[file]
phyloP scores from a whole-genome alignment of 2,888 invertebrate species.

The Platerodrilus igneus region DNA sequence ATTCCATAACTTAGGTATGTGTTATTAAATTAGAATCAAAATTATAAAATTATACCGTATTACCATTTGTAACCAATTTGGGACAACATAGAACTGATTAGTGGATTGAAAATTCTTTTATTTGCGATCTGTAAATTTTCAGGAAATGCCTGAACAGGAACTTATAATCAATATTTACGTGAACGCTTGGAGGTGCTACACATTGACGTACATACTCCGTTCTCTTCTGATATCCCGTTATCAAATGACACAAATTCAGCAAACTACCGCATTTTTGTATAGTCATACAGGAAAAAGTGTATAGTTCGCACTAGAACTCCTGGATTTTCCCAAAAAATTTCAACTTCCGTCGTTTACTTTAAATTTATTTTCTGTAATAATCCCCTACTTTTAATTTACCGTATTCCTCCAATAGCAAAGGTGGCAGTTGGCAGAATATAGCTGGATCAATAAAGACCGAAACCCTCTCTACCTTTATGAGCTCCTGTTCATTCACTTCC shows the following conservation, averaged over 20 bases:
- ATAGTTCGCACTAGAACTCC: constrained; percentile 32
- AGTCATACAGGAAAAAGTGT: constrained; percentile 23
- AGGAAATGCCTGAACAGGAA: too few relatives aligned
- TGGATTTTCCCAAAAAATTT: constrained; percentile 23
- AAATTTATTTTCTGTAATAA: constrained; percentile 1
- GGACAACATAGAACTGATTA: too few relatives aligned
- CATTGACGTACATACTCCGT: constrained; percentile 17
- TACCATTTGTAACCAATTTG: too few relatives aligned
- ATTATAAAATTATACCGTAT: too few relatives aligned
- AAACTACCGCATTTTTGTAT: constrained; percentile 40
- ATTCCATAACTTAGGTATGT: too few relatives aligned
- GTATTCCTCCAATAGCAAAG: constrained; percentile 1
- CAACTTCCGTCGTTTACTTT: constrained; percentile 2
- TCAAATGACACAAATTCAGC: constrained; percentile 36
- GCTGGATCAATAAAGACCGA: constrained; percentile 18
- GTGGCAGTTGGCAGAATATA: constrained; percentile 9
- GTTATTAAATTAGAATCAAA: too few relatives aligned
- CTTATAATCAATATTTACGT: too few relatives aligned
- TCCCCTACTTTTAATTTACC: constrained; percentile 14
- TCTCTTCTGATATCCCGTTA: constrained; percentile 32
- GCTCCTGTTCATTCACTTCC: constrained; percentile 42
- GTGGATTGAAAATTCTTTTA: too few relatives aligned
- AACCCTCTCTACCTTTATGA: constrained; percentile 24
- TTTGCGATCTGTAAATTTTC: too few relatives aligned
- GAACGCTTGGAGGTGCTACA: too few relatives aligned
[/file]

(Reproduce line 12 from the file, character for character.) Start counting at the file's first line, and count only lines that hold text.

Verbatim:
- AAACTACCGCATTTTTGTAT: constrained; percentile 40